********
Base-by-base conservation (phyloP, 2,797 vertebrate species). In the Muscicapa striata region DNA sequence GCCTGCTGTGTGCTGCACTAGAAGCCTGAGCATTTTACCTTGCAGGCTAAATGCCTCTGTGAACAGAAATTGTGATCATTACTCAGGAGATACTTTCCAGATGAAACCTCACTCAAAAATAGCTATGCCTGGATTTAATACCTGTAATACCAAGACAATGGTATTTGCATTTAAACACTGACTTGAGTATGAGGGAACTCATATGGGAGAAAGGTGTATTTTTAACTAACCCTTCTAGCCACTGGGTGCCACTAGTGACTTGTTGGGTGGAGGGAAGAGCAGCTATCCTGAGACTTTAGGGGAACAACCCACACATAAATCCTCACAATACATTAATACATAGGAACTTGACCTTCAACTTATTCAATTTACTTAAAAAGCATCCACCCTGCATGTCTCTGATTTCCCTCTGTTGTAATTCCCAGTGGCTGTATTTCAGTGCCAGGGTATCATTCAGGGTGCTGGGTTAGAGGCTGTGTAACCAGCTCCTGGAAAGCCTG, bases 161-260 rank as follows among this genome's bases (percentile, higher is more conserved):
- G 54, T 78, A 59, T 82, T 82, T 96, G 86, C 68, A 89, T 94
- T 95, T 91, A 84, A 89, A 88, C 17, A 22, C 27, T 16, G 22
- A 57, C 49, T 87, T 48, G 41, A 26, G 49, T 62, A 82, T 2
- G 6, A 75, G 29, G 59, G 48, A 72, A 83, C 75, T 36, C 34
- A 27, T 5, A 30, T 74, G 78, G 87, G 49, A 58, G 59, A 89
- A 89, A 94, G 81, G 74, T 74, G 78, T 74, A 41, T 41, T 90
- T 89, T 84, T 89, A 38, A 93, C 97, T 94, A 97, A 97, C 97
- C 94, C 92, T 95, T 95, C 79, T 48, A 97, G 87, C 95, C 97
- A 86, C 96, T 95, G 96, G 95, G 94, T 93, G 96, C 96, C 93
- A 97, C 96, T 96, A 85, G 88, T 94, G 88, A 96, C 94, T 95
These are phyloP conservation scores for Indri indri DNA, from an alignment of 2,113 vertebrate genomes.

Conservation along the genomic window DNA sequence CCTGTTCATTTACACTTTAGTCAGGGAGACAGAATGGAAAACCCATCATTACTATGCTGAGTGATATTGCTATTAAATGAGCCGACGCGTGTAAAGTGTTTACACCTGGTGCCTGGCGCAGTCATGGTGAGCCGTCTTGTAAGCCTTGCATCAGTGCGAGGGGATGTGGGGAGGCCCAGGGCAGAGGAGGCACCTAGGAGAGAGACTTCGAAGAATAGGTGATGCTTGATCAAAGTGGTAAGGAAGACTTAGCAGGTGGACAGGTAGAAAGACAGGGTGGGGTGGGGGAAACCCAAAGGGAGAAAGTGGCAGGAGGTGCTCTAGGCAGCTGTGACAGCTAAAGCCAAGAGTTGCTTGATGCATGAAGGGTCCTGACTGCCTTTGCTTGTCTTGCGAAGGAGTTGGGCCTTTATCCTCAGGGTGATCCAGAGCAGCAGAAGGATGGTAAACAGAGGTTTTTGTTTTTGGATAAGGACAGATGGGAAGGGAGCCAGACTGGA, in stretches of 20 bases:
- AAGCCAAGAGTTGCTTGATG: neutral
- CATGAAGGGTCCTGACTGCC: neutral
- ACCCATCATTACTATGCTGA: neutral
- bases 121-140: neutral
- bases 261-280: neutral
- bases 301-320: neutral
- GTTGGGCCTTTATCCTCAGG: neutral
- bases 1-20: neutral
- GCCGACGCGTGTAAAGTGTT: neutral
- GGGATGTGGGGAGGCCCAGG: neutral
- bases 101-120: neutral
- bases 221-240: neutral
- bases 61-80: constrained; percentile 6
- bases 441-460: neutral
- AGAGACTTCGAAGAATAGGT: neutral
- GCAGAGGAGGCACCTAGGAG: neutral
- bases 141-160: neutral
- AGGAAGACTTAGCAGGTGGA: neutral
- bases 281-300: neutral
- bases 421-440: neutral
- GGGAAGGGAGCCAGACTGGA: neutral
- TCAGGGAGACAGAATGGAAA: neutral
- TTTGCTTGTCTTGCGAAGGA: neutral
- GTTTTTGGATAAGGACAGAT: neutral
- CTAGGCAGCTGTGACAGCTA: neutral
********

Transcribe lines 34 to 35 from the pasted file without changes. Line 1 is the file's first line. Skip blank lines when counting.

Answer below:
- GGGAAGGGAGCCAGACTGGA: neutral
- TCAGGGAGACAGAATGGAAA: neutral